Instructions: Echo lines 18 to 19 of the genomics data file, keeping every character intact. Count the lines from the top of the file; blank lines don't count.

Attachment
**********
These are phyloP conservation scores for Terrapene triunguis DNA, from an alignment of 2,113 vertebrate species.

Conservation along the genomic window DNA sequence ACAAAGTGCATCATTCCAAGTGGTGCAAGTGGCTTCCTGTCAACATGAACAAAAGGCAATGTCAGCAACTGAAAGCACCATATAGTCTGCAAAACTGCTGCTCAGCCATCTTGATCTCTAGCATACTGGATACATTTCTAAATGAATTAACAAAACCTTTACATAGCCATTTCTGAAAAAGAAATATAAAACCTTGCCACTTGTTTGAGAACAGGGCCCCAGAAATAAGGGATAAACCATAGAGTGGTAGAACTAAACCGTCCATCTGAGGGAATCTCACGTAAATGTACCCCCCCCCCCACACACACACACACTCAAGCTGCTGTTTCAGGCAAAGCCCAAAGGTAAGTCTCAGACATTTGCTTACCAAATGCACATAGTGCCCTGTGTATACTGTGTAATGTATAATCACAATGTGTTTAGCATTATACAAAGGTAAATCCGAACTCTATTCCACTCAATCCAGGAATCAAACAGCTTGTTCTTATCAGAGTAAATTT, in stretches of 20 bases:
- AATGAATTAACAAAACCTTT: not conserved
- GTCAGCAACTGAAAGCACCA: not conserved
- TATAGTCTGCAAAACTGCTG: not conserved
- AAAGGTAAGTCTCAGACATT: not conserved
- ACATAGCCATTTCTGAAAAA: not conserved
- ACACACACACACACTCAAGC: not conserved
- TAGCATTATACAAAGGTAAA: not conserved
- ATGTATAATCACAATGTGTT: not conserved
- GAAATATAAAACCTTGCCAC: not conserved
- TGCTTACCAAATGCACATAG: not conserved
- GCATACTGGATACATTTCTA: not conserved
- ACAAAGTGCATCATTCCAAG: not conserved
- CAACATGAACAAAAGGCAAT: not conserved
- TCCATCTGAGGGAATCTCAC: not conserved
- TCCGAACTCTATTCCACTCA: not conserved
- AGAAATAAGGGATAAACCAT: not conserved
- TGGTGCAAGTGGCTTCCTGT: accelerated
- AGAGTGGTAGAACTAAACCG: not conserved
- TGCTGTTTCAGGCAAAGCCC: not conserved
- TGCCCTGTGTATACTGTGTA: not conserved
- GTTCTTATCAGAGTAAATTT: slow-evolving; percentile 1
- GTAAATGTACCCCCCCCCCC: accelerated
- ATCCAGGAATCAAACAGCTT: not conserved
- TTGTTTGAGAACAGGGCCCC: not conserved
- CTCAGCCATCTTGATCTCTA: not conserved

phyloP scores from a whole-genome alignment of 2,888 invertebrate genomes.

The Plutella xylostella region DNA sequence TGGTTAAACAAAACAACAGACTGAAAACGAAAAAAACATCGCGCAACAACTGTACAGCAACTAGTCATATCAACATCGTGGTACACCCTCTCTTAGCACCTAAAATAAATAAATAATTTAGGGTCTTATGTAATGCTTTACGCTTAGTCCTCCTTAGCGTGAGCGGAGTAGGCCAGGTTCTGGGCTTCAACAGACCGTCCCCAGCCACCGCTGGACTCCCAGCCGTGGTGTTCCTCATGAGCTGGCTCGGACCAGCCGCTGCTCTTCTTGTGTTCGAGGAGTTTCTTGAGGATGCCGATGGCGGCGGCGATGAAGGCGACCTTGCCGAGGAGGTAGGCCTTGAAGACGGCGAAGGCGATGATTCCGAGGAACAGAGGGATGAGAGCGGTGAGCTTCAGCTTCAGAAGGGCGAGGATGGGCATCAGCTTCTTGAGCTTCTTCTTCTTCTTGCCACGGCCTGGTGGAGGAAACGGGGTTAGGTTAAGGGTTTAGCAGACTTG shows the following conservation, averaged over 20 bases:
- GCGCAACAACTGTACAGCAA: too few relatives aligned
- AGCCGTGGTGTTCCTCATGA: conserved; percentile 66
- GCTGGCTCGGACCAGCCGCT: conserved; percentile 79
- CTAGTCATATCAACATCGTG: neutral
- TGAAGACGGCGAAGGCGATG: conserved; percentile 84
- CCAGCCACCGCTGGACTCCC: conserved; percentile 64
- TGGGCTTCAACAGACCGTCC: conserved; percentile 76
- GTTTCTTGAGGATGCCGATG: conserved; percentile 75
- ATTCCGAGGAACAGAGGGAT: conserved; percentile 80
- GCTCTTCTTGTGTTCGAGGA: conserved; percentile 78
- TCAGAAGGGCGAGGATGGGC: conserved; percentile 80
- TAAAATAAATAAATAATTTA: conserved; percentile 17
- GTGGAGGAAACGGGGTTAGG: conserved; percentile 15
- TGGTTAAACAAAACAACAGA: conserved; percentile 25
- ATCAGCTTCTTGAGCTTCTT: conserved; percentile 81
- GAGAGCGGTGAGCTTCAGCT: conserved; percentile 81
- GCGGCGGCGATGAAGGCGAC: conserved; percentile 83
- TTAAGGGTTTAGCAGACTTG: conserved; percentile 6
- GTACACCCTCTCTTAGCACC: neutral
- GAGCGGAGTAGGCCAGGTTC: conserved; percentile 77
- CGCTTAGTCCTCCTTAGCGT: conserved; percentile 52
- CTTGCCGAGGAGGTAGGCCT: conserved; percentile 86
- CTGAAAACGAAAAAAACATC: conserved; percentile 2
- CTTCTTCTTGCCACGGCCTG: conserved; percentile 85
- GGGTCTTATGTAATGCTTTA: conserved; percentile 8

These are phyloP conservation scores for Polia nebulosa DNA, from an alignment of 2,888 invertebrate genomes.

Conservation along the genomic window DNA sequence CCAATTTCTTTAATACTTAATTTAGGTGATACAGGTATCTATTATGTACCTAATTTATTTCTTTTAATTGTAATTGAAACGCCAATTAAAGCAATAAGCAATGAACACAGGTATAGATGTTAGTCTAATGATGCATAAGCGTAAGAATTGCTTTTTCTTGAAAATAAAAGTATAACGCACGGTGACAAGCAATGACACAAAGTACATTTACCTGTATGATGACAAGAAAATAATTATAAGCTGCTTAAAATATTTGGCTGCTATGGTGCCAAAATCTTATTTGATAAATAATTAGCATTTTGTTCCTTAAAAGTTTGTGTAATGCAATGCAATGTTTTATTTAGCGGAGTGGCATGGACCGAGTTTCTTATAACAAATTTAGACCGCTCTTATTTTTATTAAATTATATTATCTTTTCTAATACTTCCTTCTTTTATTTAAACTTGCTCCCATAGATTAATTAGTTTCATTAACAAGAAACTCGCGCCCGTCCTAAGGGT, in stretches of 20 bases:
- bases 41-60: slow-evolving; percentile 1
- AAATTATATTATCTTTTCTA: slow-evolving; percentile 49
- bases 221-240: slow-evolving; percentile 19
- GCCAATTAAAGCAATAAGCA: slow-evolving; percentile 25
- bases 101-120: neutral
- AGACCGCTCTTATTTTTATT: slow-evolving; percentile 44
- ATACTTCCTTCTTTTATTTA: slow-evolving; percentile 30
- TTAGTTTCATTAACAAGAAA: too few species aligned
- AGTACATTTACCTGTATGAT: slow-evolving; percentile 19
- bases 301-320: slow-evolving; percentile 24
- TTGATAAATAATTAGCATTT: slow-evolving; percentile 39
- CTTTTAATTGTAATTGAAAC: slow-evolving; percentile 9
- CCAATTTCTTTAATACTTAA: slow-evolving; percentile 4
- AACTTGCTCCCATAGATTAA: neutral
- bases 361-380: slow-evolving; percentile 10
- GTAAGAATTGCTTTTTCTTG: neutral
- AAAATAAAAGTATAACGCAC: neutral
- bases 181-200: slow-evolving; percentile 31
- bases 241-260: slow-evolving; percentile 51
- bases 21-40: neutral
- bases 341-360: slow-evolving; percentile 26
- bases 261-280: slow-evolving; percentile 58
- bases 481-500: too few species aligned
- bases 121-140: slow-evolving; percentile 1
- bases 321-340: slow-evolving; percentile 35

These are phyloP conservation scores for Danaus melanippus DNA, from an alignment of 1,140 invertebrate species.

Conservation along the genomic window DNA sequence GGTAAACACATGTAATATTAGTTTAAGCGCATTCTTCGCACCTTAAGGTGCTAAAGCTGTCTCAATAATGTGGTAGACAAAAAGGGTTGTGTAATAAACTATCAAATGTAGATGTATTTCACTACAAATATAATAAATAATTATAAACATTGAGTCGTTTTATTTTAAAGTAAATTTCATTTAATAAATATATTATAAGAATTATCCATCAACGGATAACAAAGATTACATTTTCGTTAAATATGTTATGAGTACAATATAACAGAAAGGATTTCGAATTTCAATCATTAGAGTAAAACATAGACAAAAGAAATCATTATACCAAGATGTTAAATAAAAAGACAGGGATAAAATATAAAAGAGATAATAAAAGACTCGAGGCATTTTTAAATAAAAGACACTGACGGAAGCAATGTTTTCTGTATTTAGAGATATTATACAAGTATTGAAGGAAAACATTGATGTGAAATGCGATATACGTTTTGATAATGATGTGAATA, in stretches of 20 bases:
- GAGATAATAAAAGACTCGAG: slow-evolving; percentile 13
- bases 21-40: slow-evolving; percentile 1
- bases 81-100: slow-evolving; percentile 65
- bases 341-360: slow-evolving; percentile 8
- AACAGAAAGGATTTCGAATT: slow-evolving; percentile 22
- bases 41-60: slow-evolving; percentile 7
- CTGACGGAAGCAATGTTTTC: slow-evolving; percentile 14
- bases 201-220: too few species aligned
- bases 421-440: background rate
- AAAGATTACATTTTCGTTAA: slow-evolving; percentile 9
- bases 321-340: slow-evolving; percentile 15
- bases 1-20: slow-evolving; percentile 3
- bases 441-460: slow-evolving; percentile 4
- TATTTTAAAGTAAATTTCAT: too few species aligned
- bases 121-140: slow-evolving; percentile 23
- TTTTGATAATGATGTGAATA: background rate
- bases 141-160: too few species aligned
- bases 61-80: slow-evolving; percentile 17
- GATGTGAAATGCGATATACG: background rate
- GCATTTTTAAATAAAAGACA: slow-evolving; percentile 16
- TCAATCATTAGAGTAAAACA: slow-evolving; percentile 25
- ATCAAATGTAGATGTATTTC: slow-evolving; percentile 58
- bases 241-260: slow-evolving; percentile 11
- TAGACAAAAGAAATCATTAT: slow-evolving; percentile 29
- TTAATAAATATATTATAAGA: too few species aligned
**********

- AGAAATAAGGGATAAACCAT: not conserved
- TGGTGCAAGTGGCTTCCTGT: accelerated